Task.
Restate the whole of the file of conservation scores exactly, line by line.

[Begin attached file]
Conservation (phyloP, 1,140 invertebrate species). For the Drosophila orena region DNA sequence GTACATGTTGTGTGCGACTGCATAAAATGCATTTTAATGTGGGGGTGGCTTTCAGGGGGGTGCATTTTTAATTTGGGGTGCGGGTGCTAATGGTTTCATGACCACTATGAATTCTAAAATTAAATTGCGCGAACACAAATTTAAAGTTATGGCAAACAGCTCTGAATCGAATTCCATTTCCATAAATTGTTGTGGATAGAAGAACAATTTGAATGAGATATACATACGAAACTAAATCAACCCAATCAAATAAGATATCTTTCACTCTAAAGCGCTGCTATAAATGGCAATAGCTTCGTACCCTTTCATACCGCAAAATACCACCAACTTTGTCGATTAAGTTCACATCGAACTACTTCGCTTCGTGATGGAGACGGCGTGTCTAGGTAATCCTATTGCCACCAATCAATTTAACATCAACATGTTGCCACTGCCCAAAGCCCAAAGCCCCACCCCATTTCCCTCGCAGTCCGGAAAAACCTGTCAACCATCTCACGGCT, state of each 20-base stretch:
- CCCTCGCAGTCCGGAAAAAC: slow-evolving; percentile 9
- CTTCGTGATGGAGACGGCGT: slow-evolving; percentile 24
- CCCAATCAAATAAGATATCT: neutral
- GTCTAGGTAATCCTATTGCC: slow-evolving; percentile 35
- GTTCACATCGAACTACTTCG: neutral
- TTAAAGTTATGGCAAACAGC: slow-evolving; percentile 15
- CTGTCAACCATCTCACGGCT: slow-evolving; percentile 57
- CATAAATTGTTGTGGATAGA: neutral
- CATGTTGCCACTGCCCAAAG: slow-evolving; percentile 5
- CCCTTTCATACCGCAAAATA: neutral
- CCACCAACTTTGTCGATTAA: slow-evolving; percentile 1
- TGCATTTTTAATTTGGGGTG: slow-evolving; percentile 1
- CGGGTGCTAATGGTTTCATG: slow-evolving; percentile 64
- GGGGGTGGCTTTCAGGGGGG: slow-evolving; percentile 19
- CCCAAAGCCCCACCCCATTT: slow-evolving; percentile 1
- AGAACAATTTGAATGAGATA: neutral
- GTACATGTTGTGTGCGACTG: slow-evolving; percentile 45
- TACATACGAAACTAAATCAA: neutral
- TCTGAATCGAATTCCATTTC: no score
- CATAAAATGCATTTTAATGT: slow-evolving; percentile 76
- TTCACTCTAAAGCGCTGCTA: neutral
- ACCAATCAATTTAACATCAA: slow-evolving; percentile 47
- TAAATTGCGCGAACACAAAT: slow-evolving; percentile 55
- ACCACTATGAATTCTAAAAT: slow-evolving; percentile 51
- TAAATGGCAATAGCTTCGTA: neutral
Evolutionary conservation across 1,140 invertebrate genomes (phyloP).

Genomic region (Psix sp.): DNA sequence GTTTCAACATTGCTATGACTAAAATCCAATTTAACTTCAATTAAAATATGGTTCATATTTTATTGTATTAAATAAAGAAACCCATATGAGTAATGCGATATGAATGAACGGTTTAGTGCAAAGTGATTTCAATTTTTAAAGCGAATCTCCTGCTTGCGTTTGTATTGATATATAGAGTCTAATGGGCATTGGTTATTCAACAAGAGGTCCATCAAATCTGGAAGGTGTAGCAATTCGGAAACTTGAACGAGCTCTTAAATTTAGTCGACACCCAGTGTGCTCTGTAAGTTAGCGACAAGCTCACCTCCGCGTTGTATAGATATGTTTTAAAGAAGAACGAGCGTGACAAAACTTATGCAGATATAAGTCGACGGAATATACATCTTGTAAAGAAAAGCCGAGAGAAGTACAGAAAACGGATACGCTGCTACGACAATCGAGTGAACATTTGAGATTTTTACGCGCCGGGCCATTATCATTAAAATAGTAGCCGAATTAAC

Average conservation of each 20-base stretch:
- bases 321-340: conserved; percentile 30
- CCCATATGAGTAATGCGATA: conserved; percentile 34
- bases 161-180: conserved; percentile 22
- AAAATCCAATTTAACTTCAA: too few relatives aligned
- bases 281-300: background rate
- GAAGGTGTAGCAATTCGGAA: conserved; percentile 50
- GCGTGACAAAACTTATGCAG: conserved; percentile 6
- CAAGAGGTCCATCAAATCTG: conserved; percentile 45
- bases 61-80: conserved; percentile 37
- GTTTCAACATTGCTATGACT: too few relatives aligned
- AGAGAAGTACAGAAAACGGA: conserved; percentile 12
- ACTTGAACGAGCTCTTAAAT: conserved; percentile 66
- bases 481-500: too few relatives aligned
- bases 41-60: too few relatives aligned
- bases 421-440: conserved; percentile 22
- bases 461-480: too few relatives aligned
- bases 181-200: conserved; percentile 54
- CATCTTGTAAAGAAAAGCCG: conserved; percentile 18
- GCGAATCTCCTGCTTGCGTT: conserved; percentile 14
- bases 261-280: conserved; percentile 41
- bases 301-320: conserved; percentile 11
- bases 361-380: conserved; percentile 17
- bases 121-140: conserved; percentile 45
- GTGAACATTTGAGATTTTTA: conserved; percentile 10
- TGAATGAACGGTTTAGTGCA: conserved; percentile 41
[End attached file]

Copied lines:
Conservation (phyloP, 1,140 invertebrate species). For the Drosophila orena region DNA sequence GTACATGTTGTGTGCGACTGCATAAAATGCATTTTAATGTGGGGGTGGCTTTCAGGGGGGTGCATTTTTAATTTGGGGTGCGGGTGCTAATGGTTTCATGACCACTATGAATTCTAAAATTAAATTGCGCGAACACAAATTTAAAGTTATGGCAAACAGCTCTGAATCGAATTCCATTTCCATAAATTGTTGTGGATAGAAGAACAATTTGAATGAGATATACATACGAAACTAAATCAACCCAATCAAATAAGATATCTTTCACTCTAAAGCGCTGCTATAAATGGCAATAGCTTCGTACCCTTTCATACCGCAAAATACCACCAACTTTGTCGATTAAGTTCACATCGAACTACTTCGCTTCGTGATGGAGACGGCGTGTCTAGGTAATCCTATTGCCACCAATCAATTTAACATCAACATGTTGCCACTGCCCAAAGCCCAAAGCCCCACCCCATTTCCCTCGCAGTCCGGAAAAACCTGTCAACCATCTCACGGCT, state of each 20-base stretch:
- CCCTCGCAGTCCGGAAAAAC: slow-evolving; percentile 9
- CTTCGTGATGGAGACGGCGT: slow-evolving; percentile 24
- CCCAATCAAATAAGATATCT: neutral
- GTCTAGGTAATCCTATTGCC: slow-evolving; percentile 35
- GTTCACATCGAACTACTTCG: neutral
- TTAAAGTTATGGCAAACAGC: slow-evolving; percentile 15
- CTGTCAACCATCTCACGGCT: slow-evolving; percentile 57
- CATAAATTGTTGTGGATAGA: neutral
- CATGTTGCCACTGCCCAAAG: slow-evolving; percentile 5
- CCCTTTCATACCGCAAAATA: neutral
- CCACCAACTTTGTCGATTAA: slow-evolving; percentile 1
- TGCATTTTTAATTTGGGGTG: slow-evolving; percentile 1
- CGGGTGCTAATGGTTTCATG: slow-evolving; percentile 64
- GGGGGTGGCTTTCAGGGGGG: slow-evolving; percentile 19
- CCCAAAGCCCCACCCCATTT: slow-evolving; percentile 1
- AGAACAATTTGAATGAGATA: neutral
- GTACATGTTGTGTGCGACTG: slow-evolving; percentile 45
- TACATACGAAACTAAATCAA: neutral
- TCTGAATCGAATTCCATTTC: no score
- CATAAAATGCATTTTAATGT: slow-evolving; percentile 76
- TTCACTCTAAAGCGCTGCTA: neutral
- ACCAATCAATTTAACATCAA: slow-evolving; percentile 47
- TAAATTGCGCGAACACAAAT: slow-evolving; percentile 55
- ACCACTATGAATTCTAAAAT: slow-evolving; percentile 51
- TAAATGGCAATAGCTTCGTA: neutral
Evolutionary conservation across 1,140 invertebrate genomes (phyloP).

Genomic region (Psix sp.): DNA sequence GTTTCAACATTGCTATGACTAAAATCCAATTTAACTTCAATTAAAATATGGTTCATATTTTATTGTATTAAATAAAGAAACCCATATGAGTAATGCGATATGAATGAACGGTTTAGTGCAAAGTGATTTCAATTTTTAAAGCGAATCTCCTGCTTGCGTTTGTATTGATATATAGAGTCTAATGGGCATTGGTTATTCAACAAGAGGTCCATCAAATCTGGAAGGTGTAGCAATTCGGAAACTTGAACGAGCTCTTAAATTTAGTCGACACCCAGTGTGCTCTGTAAGTTAGCGACAAGCTCACCTCCGCGTTGTATAGATATGTTTTAAAGAAGAACGAGCGTGACAAAACTTATGCAGATATAAGTCGACGGAATATACATCTTGTAAAGAAAAGCCGAGAGAAGTACAGAAAACGGATACGCTGCTACGACAATCGAGTGAACATTTGAGATTTTTACGCGCCGGGCCATTATCATTAAAATAGTAGCCGAATTAAC

Average conservation of each 20-base stretch:
- bases 321-340: conserved; percentile 30
- CCCATATGAGTAATGCGATA: conserved; percentile 34
- bases 161-180: conserved; percentile 22
- AAAATCCAATTTAACTTCAA: too few relatives aligned
- bases 281-300: background rate
- GAAGGTGTAGCAATTCGGAA: conserved; percentile 50
- GCGTGACAAAACTTATGCAG: conserved; percentile 6
- CAAGAGGTCCATCAAATCTG: conserved; percentile 45
- bases 61-80: conserved; percentile 37
- GTTTCAACATTGCTATGACT: too few relatives aligned
- AGAGAAGTACAGAAAACGGA: conserved; percentile 12
- ACTTGAACGAGCTCTTAAAT: conserved; percentile 66
- bases 481-500: too few relatives aligned
- bases 41-60: too few relatives aligned
- bases 421-440: conserved; percentile 22
- bases 461-480: too few relatives aligned
- bases 181-200: conserved; percentile 54
- CATCTTGTAAAGAAAAGCCG: conserved; percentile 18
- GCGAATCTCCTGCTTGCGTT: conserved; percentile 14
- bases 261-280: conserved; percentile 41
- bases 301-320: conserved; percentile 11
- bases 361-380: conserved; percentile 17
- bases 121-140: conserved; percentile 45
- GTGAACATTTGAGATTTTTA: conserved; percentile 10
- TGAATGAACGGTTTAGTGCA: conserved; percentile 41